The tone of this passage suggests a sense of equality with wife and husband subject to each other and equally subject to Christ. This interpretation does not require accepting that men and women are identical in form and function, but that they complement each other as they join together to become one in the eyes of God. (See Genesis 2:24 and Ephesians 5:31.)
Many Bible scholars suggest that the head-body metaphor in Ephesians 5:23 does not show a power hierarchy but rather the inseparable union of husband and wife. This interpretation is also much more consistent with the overall call to unity that is a theme throughout Ephesians. Ephesians 5:23 can then be understood that as Christ (the head) brings to completion the church (the body) as a unified whole, the husband also brings to completion the union of husband and wife as they become one flesh in the eyes of God.
Ephesians 5 begins to look far more liberating to women than many men have chosen to believe and gives men far more responsibility for the well-being of the relationship than many men have been willing to accept.
The profound mystery for couples
The next part of Ephesians 5 talks in detail about the husband's role, to figure out how to "walk" (v. 15) according to 5:28-32:
Husbands should love their wives as their own bodies. He who loves his wife loves himself. For no one ever hated his own flesh, but nourishes and cherishes it, just as Christ does the church, because we are members of his body. "Therefore a man shall leave his father and mother and hold fast to his wife, and the two shall become one flesh." This mystery is profound, and I am saying that it refers to Christ and the church.
The primary message here is that in marriage, as in all human relationships, the body of Christian believers is to be unified with Christ for the purpose of doing God's will (v. 17). Following that path requires submission to the Lord Jesus Christ. His example of leadership (headship) was to humble himself and serve the needs of others, rather than claim His rightful place on the throne and have others serve Him (Mark 10:45).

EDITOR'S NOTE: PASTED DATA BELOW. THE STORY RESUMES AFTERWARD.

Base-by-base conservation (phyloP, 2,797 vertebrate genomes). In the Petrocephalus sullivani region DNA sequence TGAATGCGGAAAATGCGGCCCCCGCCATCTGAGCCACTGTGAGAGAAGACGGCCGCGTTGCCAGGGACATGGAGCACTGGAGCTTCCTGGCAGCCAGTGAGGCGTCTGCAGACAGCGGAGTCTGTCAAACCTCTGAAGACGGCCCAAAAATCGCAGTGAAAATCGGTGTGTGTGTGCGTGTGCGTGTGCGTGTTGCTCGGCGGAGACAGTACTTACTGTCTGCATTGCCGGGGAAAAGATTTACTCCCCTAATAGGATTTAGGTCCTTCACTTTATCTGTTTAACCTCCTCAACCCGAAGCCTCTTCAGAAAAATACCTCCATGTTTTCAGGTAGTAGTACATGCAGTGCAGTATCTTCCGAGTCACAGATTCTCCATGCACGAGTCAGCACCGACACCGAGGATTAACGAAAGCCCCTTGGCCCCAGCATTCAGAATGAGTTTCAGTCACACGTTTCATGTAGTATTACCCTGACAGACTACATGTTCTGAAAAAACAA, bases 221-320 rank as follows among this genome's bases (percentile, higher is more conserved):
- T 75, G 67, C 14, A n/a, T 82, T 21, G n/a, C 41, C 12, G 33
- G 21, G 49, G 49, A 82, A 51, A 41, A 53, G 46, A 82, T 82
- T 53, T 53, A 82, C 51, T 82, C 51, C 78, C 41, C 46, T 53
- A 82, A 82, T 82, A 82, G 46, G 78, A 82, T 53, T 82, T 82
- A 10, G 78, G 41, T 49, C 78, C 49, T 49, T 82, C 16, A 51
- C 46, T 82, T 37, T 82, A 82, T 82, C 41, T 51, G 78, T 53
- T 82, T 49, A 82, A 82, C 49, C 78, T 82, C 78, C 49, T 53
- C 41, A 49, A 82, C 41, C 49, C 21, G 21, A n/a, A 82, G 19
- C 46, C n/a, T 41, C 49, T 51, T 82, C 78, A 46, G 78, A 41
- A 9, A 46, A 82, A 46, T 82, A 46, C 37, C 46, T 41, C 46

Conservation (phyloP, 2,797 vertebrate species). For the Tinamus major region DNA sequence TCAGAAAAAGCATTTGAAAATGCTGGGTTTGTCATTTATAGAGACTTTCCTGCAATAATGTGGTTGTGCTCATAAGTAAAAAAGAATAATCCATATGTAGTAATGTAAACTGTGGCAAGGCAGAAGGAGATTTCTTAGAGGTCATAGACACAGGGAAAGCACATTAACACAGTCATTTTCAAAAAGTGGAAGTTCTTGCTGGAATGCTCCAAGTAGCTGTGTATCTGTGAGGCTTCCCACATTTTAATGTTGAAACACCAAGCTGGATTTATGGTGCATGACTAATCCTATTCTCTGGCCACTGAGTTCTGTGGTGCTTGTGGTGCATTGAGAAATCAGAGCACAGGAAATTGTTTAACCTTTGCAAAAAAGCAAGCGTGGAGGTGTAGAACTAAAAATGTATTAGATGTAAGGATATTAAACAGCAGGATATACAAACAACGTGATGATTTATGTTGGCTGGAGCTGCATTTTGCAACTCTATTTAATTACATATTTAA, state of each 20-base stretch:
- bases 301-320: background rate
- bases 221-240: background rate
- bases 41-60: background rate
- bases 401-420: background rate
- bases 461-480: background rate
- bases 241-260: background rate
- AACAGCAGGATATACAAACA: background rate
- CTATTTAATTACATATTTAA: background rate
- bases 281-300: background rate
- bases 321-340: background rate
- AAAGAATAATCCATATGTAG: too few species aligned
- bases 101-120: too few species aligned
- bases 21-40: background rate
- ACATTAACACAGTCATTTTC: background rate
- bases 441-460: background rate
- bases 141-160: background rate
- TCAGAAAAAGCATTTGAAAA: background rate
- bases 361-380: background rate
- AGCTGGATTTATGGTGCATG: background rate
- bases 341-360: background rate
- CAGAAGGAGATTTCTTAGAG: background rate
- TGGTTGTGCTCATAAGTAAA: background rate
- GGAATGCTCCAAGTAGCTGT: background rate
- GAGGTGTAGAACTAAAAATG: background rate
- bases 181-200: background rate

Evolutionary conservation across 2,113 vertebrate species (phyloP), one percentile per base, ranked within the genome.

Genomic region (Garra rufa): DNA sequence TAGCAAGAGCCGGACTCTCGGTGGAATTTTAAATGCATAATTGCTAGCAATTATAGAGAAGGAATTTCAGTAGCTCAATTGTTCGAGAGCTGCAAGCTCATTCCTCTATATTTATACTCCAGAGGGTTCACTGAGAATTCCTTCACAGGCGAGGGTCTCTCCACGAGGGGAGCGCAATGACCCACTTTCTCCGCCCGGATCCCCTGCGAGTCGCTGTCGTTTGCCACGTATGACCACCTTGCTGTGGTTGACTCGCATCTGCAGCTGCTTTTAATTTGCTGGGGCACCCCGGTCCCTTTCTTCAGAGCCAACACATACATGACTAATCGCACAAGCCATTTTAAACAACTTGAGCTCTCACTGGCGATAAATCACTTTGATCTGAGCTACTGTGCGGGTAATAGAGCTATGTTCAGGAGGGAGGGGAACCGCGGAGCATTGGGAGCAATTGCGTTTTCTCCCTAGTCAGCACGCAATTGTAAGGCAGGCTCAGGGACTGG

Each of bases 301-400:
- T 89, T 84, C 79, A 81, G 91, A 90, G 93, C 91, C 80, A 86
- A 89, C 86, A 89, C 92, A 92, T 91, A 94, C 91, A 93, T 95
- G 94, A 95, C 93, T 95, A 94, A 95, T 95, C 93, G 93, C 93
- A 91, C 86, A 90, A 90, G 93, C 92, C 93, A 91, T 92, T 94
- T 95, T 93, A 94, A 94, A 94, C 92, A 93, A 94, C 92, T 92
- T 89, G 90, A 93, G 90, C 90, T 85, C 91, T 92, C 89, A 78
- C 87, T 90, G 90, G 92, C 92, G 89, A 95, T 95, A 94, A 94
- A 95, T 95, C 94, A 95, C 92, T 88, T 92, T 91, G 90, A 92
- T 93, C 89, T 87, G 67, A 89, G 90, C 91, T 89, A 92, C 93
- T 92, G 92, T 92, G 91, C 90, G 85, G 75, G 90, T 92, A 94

Instead of sparking controversy and division between spouses, Ephesians 5:15-33 can unify couples as they conform to Christ's image.
Evaluate your relationship in light of verses 15-16 — "Look carefully then how you walk, not as unwise but as wise, making the best use of the time, because the days are evil." Draw together, intentionally valuing your spouse's spiritual sensitivities and wisdom. Lean on your husband's or wife's discernment to help keep you from being led astray because all are vulnerable to sin. A husband and wife working together are much less likely to be deceived and are more likely to attain the end goal: becoming more like Christ.
Robert S. Paul, licensed professional counselor, is vice president of the Focus on the Family Marriage Institute. He is the director and creator of the Hope Restored marriage intensive counseling program and is a co-author of The DNA of Relationships for Couples.
Do you know of a marriage in crisis? Learn more about Focus on the Family’s marriage intensives by visiting HopeRestored.com.